What is AES-256 Encryption?
AES is short for Advanced Encryption Standard. It's a symmetric block cipher used by the American government to encrypt sensitive data. AES is also used by individuals and corporations alike to lock away classified or otherwise valuable information.
AES was created by the National Institute of Standards and Technology (NIST) and became an effective federal government standard in 2002, after being in development for five years. Development of AES began in 1997 when it became clear its predecessor, the Data Encryption Standard (DES), was no longer cut out for the job. Hackers had begun to brute force their way through DES' encryption algorithms and the American government called for a new, more sophisticated encryption tool, which could do the job in the 21st century.
AES was meant to be streamlined and easy to in both software and hardware along with other more restricted environments.
One of the boons AES' designers received was the transparency of the selection process itself. The design of the new work process was open to the public, which allowed the NIST to receive constructive criticism from all manner of sources.
The National Institute of Standards and Technology requested that the new encryption standard algorithm be a block cipher capable of dealing with 128-bit blocks and must use 128, 192, and 256 bit-sized keys. The institute had other requirements such as:
The most vital criterion. AES was judged in comparison with other encryption algorithms. While other factors were considered, its security rating was the most important component.
AES was intended to be released without any cost, royalties or profit. Instead, the candidate algorithms were judged on their memory and resource consumption.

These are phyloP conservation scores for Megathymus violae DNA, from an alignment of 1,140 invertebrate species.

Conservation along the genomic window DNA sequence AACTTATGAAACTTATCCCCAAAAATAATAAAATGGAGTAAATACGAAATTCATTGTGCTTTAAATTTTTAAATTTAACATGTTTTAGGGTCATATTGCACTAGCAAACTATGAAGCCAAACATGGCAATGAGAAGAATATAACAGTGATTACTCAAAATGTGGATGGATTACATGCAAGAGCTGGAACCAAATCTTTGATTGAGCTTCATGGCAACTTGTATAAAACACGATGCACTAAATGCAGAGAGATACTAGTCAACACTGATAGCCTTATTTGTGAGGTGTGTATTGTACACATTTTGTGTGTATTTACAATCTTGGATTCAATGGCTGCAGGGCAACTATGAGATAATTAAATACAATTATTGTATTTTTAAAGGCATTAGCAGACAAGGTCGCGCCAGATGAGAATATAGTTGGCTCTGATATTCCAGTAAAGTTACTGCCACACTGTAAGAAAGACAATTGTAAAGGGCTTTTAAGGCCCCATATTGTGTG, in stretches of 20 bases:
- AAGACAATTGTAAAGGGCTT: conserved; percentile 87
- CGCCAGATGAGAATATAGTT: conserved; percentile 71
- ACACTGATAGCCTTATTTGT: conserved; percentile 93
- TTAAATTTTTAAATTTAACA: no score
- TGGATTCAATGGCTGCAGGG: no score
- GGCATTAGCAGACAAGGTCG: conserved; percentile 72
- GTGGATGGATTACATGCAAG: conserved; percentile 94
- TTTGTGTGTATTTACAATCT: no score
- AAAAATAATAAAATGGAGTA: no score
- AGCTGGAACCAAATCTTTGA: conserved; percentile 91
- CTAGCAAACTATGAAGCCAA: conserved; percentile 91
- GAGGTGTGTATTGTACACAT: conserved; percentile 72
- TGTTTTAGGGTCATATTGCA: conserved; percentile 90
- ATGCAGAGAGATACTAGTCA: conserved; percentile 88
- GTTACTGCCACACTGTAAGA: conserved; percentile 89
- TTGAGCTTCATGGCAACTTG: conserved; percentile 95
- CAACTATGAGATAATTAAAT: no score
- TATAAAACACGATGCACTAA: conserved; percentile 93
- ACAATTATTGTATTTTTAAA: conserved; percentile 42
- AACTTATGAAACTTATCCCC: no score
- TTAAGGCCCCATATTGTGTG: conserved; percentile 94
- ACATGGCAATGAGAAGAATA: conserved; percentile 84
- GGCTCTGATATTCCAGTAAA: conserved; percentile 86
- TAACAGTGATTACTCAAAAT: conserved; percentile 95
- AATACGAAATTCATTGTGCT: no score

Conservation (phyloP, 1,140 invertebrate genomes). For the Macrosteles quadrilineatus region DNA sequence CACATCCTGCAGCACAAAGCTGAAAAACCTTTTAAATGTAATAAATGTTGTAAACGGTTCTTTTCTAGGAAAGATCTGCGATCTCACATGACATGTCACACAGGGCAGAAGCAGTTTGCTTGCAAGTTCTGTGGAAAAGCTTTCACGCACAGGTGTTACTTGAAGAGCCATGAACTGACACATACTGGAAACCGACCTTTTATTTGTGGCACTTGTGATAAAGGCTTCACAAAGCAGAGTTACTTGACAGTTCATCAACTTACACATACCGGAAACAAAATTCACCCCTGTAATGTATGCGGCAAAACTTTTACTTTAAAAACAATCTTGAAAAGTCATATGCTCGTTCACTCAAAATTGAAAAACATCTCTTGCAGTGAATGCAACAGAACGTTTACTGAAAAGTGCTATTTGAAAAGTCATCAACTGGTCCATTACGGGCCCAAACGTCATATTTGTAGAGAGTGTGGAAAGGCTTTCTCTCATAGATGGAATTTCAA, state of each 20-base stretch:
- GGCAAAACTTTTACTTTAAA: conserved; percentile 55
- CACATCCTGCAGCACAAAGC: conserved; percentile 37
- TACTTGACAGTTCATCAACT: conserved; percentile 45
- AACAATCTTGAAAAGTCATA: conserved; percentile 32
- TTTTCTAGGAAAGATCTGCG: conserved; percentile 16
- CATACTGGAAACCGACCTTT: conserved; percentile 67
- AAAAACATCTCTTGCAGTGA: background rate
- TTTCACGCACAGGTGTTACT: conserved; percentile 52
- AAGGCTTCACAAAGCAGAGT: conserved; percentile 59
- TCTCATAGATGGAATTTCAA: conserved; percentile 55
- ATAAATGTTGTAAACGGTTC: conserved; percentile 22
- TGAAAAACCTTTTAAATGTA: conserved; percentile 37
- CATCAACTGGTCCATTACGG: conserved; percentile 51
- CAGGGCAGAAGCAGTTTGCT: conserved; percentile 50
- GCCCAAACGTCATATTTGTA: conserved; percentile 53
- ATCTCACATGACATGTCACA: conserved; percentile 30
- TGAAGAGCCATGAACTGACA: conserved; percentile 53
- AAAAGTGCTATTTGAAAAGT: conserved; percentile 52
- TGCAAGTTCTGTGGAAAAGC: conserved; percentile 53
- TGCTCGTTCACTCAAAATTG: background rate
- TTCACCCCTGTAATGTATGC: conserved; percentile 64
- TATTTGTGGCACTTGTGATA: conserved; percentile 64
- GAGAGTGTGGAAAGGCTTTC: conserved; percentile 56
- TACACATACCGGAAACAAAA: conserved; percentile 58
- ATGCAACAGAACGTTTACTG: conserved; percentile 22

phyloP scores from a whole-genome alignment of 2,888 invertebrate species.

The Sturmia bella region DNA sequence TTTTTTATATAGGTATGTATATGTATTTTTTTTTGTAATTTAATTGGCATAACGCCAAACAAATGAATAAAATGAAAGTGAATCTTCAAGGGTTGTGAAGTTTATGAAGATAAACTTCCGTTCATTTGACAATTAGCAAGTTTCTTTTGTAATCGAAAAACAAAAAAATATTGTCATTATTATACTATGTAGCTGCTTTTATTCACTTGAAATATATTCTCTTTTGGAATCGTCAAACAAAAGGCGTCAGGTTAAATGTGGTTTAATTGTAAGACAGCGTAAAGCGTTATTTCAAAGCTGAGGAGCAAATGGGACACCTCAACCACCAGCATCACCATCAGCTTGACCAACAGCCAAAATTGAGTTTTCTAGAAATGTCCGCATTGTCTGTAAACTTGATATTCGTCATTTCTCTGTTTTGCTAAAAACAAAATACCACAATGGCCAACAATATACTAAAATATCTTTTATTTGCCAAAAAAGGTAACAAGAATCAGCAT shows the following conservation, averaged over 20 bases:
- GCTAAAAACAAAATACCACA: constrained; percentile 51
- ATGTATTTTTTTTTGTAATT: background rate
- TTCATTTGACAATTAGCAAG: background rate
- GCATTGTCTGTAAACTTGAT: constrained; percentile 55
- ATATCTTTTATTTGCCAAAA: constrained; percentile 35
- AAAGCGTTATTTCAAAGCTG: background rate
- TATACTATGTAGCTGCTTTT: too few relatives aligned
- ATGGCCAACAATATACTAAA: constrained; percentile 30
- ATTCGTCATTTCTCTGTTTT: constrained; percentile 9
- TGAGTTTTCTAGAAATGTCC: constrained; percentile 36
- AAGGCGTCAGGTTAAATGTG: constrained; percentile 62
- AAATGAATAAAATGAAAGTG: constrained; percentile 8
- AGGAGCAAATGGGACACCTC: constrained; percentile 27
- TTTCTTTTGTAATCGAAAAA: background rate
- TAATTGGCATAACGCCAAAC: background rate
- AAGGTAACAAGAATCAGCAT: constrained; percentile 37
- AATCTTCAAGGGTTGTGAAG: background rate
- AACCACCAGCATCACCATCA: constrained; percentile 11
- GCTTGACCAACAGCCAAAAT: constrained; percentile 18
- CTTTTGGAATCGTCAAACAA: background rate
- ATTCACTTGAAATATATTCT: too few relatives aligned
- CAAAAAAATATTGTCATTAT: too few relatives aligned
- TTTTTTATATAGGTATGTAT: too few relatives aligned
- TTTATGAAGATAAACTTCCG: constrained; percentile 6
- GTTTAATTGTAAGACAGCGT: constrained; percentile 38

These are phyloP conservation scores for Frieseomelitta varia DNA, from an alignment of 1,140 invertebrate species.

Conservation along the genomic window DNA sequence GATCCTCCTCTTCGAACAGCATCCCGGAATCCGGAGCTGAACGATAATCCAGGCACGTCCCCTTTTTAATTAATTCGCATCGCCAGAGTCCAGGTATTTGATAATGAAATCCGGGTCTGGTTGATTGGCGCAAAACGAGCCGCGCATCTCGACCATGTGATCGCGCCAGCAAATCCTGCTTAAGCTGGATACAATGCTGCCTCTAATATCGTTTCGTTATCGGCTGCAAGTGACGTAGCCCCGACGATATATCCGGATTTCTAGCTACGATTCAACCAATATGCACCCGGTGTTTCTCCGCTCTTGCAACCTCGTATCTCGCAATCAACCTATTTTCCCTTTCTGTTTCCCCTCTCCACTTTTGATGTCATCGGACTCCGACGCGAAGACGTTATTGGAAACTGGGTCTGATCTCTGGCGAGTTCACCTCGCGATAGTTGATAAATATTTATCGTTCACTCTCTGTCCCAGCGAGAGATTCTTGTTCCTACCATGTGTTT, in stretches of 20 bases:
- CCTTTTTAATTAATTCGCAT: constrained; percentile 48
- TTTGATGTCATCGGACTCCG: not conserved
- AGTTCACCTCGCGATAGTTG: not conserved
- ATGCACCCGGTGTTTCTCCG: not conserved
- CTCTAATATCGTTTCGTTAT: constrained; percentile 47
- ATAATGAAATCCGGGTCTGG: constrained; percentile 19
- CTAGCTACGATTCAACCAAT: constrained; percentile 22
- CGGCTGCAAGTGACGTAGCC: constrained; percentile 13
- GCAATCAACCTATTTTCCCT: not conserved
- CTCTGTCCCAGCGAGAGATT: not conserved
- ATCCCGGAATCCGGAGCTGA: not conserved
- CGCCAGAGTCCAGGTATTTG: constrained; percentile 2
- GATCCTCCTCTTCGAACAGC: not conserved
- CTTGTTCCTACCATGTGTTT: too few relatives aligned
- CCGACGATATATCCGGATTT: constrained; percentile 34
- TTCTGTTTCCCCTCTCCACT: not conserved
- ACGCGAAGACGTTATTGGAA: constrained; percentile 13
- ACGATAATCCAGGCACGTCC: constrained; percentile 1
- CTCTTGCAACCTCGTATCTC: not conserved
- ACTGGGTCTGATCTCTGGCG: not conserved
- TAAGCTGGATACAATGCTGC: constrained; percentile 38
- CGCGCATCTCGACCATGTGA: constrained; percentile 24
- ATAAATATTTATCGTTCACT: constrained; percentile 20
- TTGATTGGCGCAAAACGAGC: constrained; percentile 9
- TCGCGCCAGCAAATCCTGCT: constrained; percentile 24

Another important factor was the candidates' ease of use and implementation into various hardware and software configurations. NIST wanted an algorithm that was as streamlined as possible.
Choosing AES algorithms
Fifteen competing symmetric key algorithm designs were subjected to preliminary analysis by the world cryptographic community, including the National Security Agency (NSA). In August 1999, NIST selected five algorithms for more extensive analysis.
After extensive testing, the National Institute of Standards chose the Rijndael cipher (named after its Belgian creators, whose last names are Daemen and Rijmen). Rijndael was chosen as the algorithm for AES in October 2000 and published by NIST as U.S. FIPS PUB 197. Rijndael became a federal standard in 2002.
Later, in 2003, the American federal government declared that AES could be put in use to protect top secret data, which led to the Advanced Encryption Standard becoming the default algorithm for encrypting classified info, and also the first encryption algorithm approved by the NSA made open for the general public.
AES was extremely successful in its work of guarding U.S. state secrets. This lead to its widespread exploitation in the private security sector, which lead to AES becoming the most used encryption algorithm in symmetric key cryptography.
How AES encryption functions
Advanced Encryption Standard is built from three block ciphers: AES-128, AES-192, and AES-256. Each of these encrypts and decrypts data in chunks of 128 bits by using cryptographic keys of 128-, 192- or 256-bits.The cipher was designed to accept additional block sizes and key lengths, but those functions were dropped when Rijndael became AES. All symmetric encryption ciphers use the same key for encrypting and decrypting data, which means the sender and the receiver must both have the same key. Every key length is viewed as adequate to protect classified data up to the "Secret" level with "Top Secret" info needing either 192-bit or 256-bit key lengths. 128-bit keys have 10 rounds, 192-bit keys have 12, and finally 14 rounds for 256-bit keys. What are rounds? They correspond to multiple processing steps, which include permutation and substitution of the encrypted text, which transforms it into its encrypted form.
The first step in the AES encryption process is substituting the information using a substitution table; the second transmutation changes data rows and the third shifts columns. The last transformation is a basic exclusive XOR process done on each column using a different part of the encryption key. The longer the encryption key, the more rounds are needed.